This page has been archived and commenting is disabled.

The Germans, Italians, French... Most Of Western Europe On The Brink Of Bank Collapse!

Reggie Middleton's picture





 

If those who persue the BoomBust regularly recall, on Tuesday, 12 July 2011 I penned BoomBustBlog Traders Armed With BoomBustBlog Research Caught ~10% Deutsche Bank Fall.

Deutsche Bank looks downright UGLY! Our new Forensic Analysis/Technical Trade combo called this one out about 2 weeks ago with impressive precission. Kudos to all who contributed.

image001

image002_copy

DB is now trading 20 points lower. Those that haven't read said piece should check it out for the resident BoomBustBlog traders and fundamental analysts caught this one right on the money and a full three months before the sell side and the pop media. On that note, Bloomberg reports Deutsche Bank Risk Seen Rising as Puts Appreciate Most in Europe: Options 9 Sep 2011

'' There could be ongoing pressure on German markets because people want to be short and there could be some pricing... The price of options to protect against losses in Deutsche Bank ...

It would appear that much of the pop media should follow the BoomBust a tad bit more closely. I will probably release the prime French bank run candidate some time soon, potentially on in the Max Keiser Show, as I drop little bread crumb hints along the way since the banks share price is already approaching our valuation bands. Anyone in the pop media space who wants a scooping story, here is the motherload. On a separate, but related note, let's look at what those DB puts looked like when the BoomBust first warned on said German bank... Click to enlarge...

image007

And this just in from Bloomberg: Germany Said to Ready Plan to Help Banks If Greece Defaults

Chancellor Angela Merkel’s government is preparing plans to shore up German banks in the event that Greece fails to meet the terms of its aid package and defaults, three coalition officials said.

The emergency plan involves measures to help banks and insurers that face a possible 50 percent loss on their Greek bonds if the next tranche of Greece’s bailout is withheld, said the people, who spoke on condition of anonymity because the deliberations are being held in private. The successor to the German government’s bank-rescue fund introduced in 2008 might be enrolled to help recapitalize the banks, one of the people said.

The existence of a “Plan B” underscores German concerns that Greece’s failure to stick to budget-cutting targets threatens European efforts to tame the debt crisis rattling the euro. German lawmakers stepped up their criticism of Greece this week, threatening to withhold aid unless it meets the terms of its austerity package, after an international mission to Athens suspended its report on the country’s progress.

Greece is “on a knife’s edge,” German Finance Minister Wolfgang Schaeuble told lawmakers at a closed-door meeting in Berlin on Sept. 7, a report in parliament’s bulletin showed yesterday. If the government can’t meet the aid terms, “it’s up to Greece to figure out how to get financing without the euro zone’s help,” he later said in a speech to parliament.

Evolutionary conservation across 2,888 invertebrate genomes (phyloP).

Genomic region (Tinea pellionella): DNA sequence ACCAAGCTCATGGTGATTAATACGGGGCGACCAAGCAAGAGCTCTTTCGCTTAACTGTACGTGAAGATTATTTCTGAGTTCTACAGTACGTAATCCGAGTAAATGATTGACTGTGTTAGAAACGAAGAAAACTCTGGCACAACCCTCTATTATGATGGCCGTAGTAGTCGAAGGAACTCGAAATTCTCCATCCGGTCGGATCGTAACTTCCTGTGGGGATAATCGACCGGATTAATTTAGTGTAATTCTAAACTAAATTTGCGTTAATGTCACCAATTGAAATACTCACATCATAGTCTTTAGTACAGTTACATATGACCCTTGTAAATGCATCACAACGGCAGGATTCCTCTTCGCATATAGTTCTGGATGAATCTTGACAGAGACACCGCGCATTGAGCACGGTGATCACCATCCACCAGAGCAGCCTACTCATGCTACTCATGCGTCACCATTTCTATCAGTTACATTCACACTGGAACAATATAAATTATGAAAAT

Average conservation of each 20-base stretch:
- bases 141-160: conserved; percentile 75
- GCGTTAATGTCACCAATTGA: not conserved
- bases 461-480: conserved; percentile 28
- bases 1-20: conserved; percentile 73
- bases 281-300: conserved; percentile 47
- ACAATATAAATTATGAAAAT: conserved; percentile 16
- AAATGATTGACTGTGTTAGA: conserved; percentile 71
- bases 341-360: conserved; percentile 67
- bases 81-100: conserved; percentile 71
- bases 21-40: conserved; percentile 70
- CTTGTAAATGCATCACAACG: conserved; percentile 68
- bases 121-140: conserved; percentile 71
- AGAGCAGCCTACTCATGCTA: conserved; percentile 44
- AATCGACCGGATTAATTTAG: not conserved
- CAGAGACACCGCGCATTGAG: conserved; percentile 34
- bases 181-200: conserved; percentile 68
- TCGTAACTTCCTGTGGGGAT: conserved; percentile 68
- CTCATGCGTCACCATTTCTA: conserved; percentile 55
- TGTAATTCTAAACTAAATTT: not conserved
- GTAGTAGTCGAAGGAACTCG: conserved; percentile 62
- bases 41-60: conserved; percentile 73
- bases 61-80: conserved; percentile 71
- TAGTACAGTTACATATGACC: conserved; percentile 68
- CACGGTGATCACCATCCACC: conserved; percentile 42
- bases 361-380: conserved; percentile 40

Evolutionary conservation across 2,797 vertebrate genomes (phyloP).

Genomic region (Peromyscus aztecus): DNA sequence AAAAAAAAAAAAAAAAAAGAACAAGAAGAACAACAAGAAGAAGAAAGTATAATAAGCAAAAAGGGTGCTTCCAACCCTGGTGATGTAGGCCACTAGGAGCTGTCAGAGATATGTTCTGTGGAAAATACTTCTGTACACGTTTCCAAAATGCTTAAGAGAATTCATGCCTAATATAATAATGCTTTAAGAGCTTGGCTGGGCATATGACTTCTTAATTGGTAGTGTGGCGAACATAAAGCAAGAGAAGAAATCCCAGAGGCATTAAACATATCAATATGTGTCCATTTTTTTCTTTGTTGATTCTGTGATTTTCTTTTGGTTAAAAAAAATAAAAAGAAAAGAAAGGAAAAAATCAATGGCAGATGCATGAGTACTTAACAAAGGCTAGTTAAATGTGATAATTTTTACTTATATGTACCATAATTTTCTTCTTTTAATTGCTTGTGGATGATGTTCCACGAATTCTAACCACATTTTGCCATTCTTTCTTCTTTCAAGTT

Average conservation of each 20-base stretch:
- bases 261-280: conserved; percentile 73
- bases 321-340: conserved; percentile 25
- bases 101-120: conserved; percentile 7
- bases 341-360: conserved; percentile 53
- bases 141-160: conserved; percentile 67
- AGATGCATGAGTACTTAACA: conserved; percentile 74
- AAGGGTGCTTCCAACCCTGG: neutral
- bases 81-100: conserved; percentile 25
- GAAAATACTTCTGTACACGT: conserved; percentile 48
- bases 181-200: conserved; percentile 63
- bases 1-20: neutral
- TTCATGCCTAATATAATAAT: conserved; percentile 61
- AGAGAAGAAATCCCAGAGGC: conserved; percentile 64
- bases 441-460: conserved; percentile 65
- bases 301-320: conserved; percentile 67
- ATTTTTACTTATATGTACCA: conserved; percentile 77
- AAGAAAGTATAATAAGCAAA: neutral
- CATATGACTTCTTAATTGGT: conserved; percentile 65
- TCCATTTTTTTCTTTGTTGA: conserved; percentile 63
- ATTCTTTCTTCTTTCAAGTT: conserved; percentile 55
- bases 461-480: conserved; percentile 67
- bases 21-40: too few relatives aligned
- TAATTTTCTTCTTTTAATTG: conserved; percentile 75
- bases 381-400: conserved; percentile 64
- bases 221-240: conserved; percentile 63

Well, Greece is going to default. We ran the numbers over a year and a half ago (A Comparison of Our Greek Bond Restructuring Analysis to that of Argentina) and nothing has changed except for the situation getting worse, reference Greece's Circular Reasoning and Greek Asset Sales Fall Short.

This is a tragic Greek comedy. Professional/institutional subscribers should reference the Greece Public Finances Projections Greece Public Finances Projections 2010-03-15 11:33:27 694.35 Kb in its entirety. For those who chose not to subscribe, I am posting excerpts from pages 5 and 6 from said document, don't read this while eating or drinking for fear of spitting up your lunch!

Hmmm... Remember, on Saturday, 23 July 2011 I suggested "The Anatomy Of A European Bank Run: Look At The Banking Situation BEFORE The Run Occurs!"

Specifically, we have applied writedowns on both banking and trading books with the results available in the subscription document File Icon The Inevitability of Another Bank Crisis? and well as File Icon European Bank's Greece exposure. In essence, after Lehman Brothers collapse, sovereign states appear to deem themselves obligated to bail out their respective insolvent banking systems, thus real stress tests should test both the banks' distressed portfolio carried at unrealistic marks and leverage and the sovereign's ability to aid said banks. Of course, this will be very unpopular from a political perspective because you will get a lot of nasty answers to the questions asked.

Below is a chart excerpted from our most recent work showing the asset/liability funding mismatch of a bank detailed within the report. The actual name of the bank is not at issue here. What is at issue is what situation this bank has found itself in and why it is in said situation after both Lehman and Bear Stearns collapsed from the EXACT SAME PROBLEM!

Note: These charts are derived from the subscriber download posted yesterday, Exposure Producing Bank Risk (788.3 kB 2011-07-21 11:00:20).

image015

 

Overnight and on demand funding is at a 72% deficit to liquid assets that can be used to fund said liabilities. This means anything or anyone who can spook these funding sources can literally collapse this bank overnight. In the case of Bear Stearns, it was over the weekend.

In reviewing my post on this topic in January predicting the fall of Bear - "Is this the Breaking of the Bear?", it is actually scary how prescient it actually was...

image018.gif 

Book Value, Schmook Value – How Marking to Market Will Break the Bear’s Back